Master-Slave Temperature Control: 3 Ways to Achieve It, Part 1
Suppose you have a press with top- and bottom-heated platens, each with its own temperature controller. You want to be able to set the temperature on one controller -- say the top -- as the master, and have the bottom, or slave, adopt the same setting.
Method 1: Back-to-Back ThermocouplesTo achieve master-slave control, make the connections shown in figure 1. With this setup, the master controller takes the signal from its own thermocouple and delivers power to its heater in the normal way until the temperature comes to setpoint.
The slave controller takes the signal representing the temperature difference from the two thermocouples connected back-to-back. If you set its setpoint to 0oF, the slave will controller decrease its output power for upscale readings, increase output for downscale readings and will not be satisfied until it achieves its setpoint of 0oF. This means that the two thermocouples and, therefore, the two platens, end up at the same temperature. Note that the slave controller must be configured to have no cold-junction compensation and to indicate in a range of say -100 to 100oF. Most modern controllers can be reconfigured in this way.
The circuit in figure 1 uses the North American color code for the Type J (iron/constantan) thermocouple, where red denotes the negative wire. Don't be misled. Although an internationally agreed upon color code has been out for a few years, its adoption is going slowly in North America.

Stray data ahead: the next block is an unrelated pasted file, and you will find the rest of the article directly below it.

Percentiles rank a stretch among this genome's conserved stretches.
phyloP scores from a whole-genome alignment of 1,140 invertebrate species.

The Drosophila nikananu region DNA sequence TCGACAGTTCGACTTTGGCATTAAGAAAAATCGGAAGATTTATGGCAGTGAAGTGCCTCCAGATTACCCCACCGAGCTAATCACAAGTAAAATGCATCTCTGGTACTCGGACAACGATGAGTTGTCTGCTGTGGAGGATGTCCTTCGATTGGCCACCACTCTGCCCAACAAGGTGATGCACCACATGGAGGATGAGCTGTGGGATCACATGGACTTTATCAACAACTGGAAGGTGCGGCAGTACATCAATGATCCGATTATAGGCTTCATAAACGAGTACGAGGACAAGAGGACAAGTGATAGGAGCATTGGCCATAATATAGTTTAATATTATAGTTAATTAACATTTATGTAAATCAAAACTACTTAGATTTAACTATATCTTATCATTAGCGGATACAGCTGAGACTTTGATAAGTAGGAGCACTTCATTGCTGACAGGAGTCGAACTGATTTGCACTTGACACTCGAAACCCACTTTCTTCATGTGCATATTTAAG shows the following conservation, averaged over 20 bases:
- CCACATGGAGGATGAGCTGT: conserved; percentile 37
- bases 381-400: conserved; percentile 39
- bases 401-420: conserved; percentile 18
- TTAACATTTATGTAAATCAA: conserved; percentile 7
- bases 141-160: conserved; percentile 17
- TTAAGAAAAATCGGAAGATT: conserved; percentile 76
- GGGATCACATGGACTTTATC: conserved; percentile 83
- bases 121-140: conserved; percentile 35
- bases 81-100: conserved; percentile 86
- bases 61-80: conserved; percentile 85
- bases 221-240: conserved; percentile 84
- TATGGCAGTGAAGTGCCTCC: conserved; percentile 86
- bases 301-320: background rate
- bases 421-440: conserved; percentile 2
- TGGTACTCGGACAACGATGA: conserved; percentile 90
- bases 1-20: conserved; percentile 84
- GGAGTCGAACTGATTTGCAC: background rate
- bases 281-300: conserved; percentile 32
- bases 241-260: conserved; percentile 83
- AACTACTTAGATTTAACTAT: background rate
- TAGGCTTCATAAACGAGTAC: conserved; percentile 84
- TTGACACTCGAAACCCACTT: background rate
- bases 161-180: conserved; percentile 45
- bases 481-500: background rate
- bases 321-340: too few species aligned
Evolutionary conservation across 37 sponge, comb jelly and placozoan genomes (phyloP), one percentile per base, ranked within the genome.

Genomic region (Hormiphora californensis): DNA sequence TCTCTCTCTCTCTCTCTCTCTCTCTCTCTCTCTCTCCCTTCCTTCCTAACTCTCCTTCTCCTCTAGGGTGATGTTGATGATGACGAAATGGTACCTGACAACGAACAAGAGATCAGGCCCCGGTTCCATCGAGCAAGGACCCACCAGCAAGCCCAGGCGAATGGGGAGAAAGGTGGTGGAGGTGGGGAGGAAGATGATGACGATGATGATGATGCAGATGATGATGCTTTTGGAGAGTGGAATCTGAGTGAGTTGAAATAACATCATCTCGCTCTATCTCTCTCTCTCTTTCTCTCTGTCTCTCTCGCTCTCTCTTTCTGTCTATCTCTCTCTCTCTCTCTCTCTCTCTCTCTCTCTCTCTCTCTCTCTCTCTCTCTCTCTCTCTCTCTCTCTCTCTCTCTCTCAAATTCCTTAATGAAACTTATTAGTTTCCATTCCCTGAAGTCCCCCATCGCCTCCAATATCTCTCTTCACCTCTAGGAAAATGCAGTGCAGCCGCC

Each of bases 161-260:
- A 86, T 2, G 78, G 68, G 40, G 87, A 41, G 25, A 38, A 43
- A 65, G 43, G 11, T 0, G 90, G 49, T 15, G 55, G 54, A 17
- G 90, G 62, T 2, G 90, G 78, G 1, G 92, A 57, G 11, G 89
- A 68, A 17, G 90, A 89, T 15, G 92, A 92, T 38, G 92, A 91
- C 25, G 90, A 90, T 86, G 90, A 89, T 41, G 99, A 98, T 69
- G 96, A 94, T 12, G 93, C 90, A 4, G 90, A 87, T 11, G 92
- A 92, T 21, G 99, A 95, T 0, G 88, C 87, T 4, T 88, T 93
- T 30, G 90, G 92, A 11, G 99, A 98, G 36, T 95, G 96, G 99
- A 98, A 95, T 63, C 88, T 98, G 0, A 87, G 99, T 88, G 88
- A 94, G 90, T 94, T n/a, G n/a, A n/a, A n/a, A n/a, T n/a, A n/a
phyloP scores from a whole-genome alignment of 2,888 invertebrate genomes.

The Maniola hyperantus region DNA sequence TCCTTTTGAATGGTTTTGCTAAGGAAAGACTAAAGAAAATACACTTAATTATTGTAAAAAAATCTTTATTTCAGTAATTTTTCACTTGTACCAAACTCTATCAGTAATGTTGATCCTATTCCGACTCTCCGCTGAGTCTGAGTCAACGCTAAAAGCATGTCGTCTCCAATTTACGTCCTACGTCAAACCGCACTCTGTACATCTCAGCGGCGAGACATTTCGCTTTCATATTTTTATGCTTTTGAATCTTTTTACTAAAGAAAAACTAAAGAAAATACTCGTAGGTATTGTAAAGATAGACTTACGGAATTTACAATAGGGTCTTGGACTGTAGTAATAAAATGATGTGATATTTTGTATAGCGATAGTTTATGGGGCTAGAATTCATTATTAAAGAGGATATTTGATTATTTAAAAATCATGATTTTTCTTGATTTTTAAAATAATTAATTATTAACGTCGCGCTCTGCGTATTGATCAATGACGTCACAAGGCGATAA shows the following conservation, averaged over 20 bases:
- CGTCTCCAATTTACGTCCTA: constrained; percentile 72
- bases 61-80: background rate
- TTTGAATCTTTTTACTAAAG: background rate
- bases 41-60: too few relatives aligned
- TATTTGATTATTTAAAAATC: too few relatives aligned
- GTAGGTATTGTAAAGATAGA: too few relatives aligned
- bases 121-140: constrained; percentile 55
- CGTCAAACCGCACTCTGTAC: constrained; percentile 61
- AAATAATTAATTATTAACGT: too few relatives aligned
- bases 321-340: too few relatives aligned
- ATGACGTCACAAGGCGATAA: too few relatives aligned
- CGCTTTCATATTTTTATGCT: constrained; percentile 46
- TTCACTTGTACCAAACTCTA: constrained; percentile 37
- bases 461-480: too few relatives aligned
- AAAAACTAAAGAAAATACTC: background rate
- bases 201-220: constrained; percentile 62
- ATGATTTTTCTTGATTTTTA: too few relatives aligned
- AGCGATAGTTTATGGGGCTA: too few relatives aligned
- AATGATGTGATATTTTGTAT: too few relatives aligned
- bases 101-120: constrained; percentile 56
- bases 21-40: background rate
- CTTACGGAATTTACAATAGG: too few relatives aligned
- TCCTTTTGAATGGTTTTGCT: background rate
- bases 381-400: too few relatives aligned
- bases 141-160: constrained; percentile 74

How This Method WorksYou have to study the thermocouple polarity logic to understand how the slave circuit does its job and why two positive wires go into the positive and negative terminals of the slave controller.
Unless you specify otherwise, your thermocouples may come with their hot junctions welded to the metal sheath. When they are installed, the welded hot junctions become grounded and connected to each other. A grounded junction does no harm when only one control loop is involved, but with back-to-back connections, the difference signal becomes totally unpredictable and inaccurate. So, make sure that you specify isolated hot junctions and avoid grounding any part of the thermocouple circuits.
You can see from the circuit that the master thermocouple output acts as the setpoint for the slave controller. At cold startup, the master setpoint, being inside the controller, is at the target temperature right from power switch-on, and the master controller will be delivering full power. The slave controller must wait for the master's thermocouple signal to climb and bring a negative deviation to the slave controller so it can start delivering power. This makes the slave control's temperature lag behind that of the master zone on startup. You will see the same kind of lag following the master after setpoint changes and process disturbances. Keep this lag in mind when making control parameter (PID) adjustments on the slave controller.
There is no theoretical limit to the number of slave zones you can connect to one master controller. The combined input resistance of many slave controllers, if in the megohm region, could affect thermocouple signal accuracy. Also, the ground leakage of many thermocouples and wiring in parallel (again, many megohms) could degrade accuracy. In the absence of specific figures, I would put the limit at fewer than ten zones.
In the next issue, I will look at transmission of the master setpoint as a high-level analog signal and alternatively as a digitally coded signal.